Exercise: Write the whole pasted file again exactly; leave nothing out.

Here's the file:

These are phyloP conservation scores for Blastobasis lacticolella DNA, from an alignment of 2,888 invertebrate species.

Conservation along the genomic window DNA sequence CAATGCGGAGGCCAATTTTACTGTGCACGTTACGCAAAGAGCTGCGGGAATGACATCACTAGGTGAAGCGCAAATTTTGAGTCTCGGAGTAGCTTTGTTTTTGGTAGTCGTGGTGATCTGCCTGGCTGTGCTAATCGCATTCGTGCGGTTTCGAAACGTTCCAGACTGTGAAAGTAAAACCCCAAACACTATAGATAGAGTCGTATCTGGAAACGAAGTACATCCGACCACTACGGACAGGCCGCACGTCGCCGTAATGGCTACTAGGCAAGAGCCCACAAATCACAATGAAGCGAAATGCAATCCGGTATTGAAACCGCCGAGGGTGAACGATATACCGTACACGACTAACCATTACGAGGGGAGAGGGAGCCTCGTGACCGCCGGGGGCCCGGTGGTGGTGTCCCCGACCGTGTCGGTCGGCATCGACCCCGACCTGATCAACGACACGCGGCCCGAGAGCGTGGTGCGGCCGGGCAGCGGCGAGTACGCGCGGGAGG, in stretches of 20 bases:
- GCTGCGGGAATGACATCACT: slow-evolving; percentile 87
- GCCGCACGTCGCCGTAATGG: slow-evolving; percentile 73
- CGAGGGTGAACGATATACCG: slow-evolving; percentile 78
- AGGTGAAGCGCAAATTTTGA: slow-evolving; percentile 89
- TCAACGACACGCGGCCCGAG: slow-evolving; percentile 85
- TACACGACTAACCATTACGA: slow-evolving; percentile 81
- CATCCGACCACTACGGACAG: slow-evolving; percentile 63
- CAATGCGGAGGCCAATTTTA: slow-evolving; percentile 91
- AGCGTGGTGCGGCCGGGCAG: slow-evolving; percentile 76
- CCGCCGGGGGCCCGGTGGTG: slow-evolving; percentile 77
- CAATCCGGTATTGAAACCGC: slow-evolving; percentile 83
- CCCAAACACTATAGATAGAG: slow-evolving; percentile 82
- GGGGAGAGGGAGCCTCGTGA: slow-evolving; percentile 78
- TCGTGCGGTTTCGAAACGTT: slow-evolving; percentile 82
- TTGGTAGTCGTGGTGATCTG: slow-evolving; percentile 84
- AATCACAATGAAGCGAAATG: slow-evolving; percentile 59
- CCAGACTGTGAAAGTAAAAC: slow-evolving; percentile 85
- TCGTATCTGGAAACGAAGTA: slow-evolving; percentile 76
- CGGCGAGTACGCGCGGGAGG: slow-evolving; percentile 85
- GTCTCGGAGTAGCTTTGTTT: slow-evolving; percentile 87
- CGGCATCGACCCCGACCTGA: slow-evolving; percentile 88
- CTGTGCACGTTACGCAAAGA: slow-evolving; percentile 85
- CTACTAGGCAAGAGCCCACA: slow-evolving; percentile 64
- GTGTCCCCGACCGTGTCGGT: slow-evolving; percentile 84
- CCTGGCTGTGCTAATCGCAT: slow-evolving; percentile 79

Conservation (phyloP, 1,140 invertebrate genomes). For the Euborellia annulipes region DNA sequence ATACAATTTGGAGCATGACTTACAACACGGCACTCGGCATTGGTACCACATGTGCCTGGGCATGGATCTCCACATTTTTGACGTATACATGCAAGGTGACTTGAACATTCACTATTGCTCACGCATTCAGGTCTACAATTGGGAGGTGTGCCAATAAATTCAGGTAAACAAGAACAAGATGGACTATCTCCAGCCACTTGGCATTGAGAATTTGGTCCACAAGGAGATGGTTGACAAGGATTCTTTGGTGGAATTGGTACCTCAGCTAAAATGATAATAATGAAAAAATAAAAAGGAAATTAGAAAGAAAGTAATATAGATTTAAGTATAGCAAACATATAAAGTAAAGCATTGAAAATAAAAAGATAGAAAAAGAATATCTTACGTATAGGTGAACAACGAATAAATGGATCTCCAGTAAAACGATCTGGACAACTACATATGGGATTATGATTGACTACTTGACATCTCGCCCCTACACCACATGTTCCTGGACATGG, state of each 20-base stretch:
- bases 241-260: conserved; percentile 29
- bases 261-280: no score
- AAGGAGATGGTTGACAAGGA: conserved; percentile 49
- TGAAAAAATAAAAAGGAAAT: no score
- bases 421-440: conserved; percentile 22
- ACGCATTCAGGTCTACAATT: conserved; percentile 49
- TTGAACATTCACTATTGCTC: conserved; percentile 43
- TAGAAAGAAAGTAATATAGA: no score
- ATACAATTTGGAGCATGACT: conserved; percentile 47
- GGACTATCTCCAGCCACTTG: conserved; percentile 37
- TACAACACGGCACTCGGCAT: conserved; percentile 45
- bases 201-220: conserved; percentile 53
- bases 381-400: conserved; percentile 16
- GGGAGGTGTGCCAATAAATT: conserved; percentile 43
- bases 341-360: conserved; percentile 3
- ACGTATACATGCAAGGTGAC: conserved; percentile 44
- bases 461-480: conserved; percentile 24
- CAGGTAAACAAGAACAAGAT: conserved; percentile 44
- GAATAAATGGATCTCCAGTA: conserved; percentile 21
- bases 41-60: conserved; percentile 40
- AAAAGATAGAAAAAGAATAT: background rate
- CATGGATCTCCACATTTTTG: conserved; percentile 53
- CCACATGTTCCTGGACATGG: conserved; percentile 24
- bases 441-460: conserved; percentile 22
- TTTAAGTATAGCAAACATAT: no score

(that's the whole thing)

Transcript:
These are phyloP conservation scores for Blastobasis lacticolella DNA, from an alignment of 2,888 invertebrate species.

Conservation along the genomic window DNA sequence CAATGCGGAGGCCAATTTTACTGTGCACGTTACGCAAAGAGCTGCGGGAATGACATCACTAGGTGAAGCGCAAATTTTGAGTCTCGGAGTAGCTTTGTTTTTGGTAGTCGTGGTGATCTGCCTGGCTGTGCTAATCGCATTCGTGCGGTTTCGAAACGTTCCAGACTGTGAAAGTAAAACCCCAAACACTATAGATAGAGTCGTATCTGGAAACGAAGTACATCCGACCACTACGGACAGGCCGCACGTCGCCGTAATGGCTACTAGGCAAGAGCCCACAAATCACAATGAAGCGAAATGCAATCCGGTATTGAAACCGCCGAGGGTGAACGATATACCGTACACGACTAACCATTACGAGGGGAGAGGGAGCCTCGTGACCGCCGGGGGCCCGGTGGTGGTGTCCCCGACCGTGTCGGTCGGCATCGACCCCGACCTGATCAACGACACGCGGCCCGAGAGCGTGGTGCGGCCGGGCAGCGGCGAGTACGCGCGGGAGG, in stretches of 20 bases:
- GCTGCGGGAATGACATCACT: slow-evolving; percentile 87
- GCCGCACGTCGCCGTAATGG: slow-evolving; percentile 73
- CGAGGGTGAACGATATACCG: slow-evolving; percentile 78
- AGGTGAAGCGCAAATTTTGA: slow-evolving; percentile 89
- TCAACGACACGCGGCCCGAG: slow-evolving; percentile 85
- TACACGACTAACCATTACGA: slow-evolving; percentile 81
- CATCCGACCACTACGGACAG: slow-evolving; percentile 63
- CAATGCGGAGGCCAATTTTA: slow-evolving; percentile 91
- AGCGTGGTGCGGCCGGGCAG: slow-evolving; percentile 76
- CCGCCGGGGGCCCGGTGGTG: slow-evolving; percentile 77
- CAATCCGGTATTGAAACCGC: slow-evolving; percentile 83
- CCCAAACACTATAGATAGAG: slow-evolving; percentile 82
- GGGGAGAGGGAGCCTCGTGA: slow-evolving; percentile 78
- TCGTGCGGTTTCGAAACGTT: slow-evolving; percentile 82
- TTGGTAGTCGTGGTGATCTG: slow-evolving; percentile 84
- AATCACAATGAAGCGAAATG: slow-evolving; percentile 59
- CCAGACTGTGAAAGTAAAAC: slow-evolving; percentile 85
- TCGTATCTGGAAACGAAGTA: slow-evolving; percentile 76
- CGGCGAGTACGCGCGGGAGG: slow-evolving; percentile 85
- GTCTCGGAGTAGCTTTGTTT: slow-evolving; percentile 87
- CGGCATCGACCCCGACCTGA: slow-evolving; percentile 88
- CTGTGCACGTTACGCAAAGA: slow-evolving; percentile 85
- CTACTAGGCAAGAGCCCACA: slow-evolving; percentile 64
- GTGTCCCCGACCGTGTCGGT: slow-evolving; percentile 84
- CCTGGCTGTGCTAATCGCAT: slow-evolving; percentile 79

Conservation (phyloP, 1,140 invertebrate genomes). For the Euborellia annulipes region DNA sequence ATACAATTTGGAGCATGACTTACAACACGGCACTCGGCATTGGTACCACATGTGCCTGGGCATGGATCTCCACATTTTTGACGTATACATGCAAGGTGACTTGAACATTCACTATTGCTCACGCATTCAGGTCTACAATTGGGAGGTGTGCCAATAAATTCAGGTAAACAAGAACAAGATGGACTATCTCCAGCCACTTGGCATTGAGAATTTGGTCCACAAGGAGATGGTTGACAAGGATTCTTTGGTGGAATTGGTACCTCAGCTAAAATGATAATAATGAAAAAATAAAAAGGAAATTAGAAAGAAAGTAATATAGATTTAAGTATAGCAAACATATAAAGTAAAGCATTGAAAATAAAAAGATAGAAAAAGAATATCTTACGTATAGGTGAACAACGAATAAATGGATCTCCAGTAAAACGATCTGGACAACTACATATGGGATTATGATTGACTACTTGACATCTCGCCCCTACACCACATGTTCCTGGACATGG, state of each 20-base stretch:
- bases 241-260: conserved; percentile 29
- bases 261-280: no score
- AAGGAGATGGTTGACAAGGA: conserved; percentile 49
- TGAAAAAATAAAAAGGAAAT: no score
- bases 421-440: conserved; percentile 22
- ACGCATTCAGGTCTACAATT: conserved; percentile 49
- TTGAACATTCACTATTGCTC: conserved; percentile 43
- TAGAAAGAAAGTAATATAGA: no score
- ATACAATTTGGAGCATGACT: conserved; percentile 47
- GGACTATCTCCAGCCACTTG: conserved; percentile 37
- TACAACACGGCACTCGGCAT: conserved; percentile 45
- bases 201-220: conserved; percentile 53
- bases 381-400: conserved; percentile 16
- GGGAGGTGTGCCAATAAATT: conserved; percentile 43
- bases 341-360: conserved; percentile 3
- ACGTATACATGCAAGGTGAC: conserved; percentile 44
- bases 461-480: conserved; percentile 24
- CAGGTAAACAAGAACAAGAT: conserved; percentile 44
- GAATAAATGGATCTCCAGTA: conserved; percentile 21
- bases 41-60: conserved; percentile 40
- AAAAGATAGAAAAAGAATAT: background rate
- CATGGATCTCCACATTTTTG: conserved; percentile 53
- CCACATGTTCCTGGACATGG: conserved; percentile 24
- bases 441-460: conserved; percentile 22
- TTTAAGTATAGCAAACATAT: no score